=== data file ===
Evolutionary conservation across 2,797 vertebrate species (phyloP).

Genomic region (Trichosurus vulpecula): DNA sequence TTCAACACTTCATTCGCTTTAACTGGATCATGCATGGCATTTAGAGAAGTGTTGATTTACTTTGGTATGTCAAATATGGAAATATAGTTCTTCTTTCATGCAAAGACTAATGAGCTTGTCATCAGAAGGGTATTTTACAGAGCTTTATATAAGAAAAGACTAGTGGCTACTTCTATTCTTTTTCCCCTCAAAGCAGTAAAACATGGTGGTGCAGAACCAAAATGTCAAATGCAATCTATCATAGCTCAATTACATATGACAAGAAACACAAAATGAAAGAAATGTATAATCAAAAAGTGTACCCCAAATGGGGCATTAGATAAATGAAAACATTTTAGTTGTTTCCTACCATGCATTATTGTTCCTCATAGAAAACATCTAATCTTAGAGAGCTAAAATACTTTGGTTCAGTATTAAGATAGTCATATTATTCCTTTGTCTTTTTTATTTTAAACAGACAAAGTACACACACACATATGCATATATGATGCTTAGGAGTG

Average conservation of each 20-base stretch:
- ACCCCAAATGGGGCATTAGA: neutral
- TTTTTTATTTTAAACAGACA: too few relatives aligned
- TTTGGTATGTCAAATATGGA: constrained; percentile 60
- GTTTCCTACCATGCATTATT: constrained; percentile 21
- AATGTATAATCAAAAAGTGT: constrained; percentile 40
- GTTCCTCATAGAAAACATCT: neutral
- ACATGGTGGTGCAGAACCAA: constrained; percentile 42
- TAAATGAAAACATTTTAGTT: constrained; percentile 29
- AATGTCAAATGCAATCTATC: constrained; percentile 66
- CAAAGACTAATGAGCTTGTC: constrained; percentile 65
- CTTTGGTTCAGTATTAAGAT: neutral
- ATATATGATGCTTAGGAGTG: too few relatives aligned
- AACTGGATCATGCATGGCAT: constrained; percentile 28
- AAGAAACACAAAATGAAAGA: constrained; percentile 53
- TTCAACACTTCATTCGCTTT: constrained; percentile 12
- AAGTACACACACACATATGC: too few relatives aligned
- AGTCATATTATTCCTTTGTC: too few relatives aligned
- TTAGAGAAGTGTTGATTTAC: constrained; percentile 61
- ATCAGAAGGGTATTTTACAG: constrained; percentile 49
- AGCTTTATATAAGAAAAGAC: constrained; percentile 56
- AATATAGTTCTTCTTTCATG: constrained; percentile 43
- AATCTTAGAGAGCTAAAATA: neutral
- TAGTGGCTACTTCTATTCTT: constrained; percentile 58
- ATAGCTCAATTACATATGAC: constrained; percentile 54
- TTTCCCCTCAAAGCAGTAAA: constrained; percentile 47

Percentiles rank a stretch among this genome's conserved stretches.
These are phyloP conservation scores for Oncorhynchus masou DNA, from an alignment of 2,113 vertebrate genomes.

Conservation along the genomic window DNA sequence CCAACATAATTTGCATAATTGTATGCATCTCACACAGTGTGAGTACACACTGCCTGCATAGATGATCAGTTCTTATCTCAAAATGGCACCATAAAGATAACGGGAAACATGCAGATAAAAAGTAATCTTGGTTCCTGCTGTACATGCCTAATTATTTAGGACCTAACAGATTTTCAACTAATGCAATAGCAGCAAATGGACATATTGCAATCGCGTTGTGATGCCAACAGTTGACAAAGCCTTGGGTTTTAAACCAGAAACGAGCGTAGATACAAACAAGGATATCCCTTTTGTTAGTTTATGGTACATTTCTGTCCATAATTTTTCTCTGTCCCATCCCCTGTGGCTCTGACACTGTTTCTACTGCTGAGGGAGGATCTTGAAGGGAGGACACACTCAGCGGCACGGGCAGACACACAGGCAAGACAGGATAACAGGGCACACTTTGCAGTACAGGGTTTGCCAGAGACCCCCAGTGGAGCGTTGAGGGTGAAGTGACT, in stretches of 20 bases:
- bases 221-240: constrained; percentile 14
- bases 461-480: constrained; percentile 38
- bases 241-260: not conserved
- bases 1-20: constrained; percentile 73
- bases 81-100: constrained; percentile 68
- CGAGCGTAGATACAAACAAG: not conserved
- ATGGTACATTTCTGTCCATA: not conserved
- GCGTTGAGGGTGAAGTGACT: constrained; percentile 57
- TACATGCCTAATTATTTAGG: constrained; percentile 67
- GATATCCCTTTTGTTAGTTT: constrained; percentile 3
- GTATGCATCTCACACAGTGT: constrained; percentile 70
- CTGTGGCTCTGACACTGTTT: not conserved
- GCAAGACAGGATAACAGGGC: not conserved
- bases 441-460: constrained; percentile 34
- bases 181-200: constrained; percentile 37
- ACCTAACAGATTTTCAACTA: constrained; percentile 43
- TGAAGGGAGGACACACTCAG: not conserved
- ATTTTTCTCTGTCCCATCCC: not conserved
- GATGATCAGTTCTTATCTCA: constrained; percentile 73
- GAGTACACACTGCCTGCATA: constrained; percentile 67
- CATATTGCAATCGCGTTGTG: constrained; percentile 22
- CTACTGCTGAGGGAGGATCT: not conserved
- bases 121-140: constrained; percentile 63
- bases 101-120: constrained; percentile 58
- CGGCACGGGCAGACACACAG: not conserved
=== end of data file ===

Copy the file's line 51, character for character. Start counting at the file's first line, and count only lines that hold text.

- GAGTACACACTGCCTGCATA: constrained; percentile 67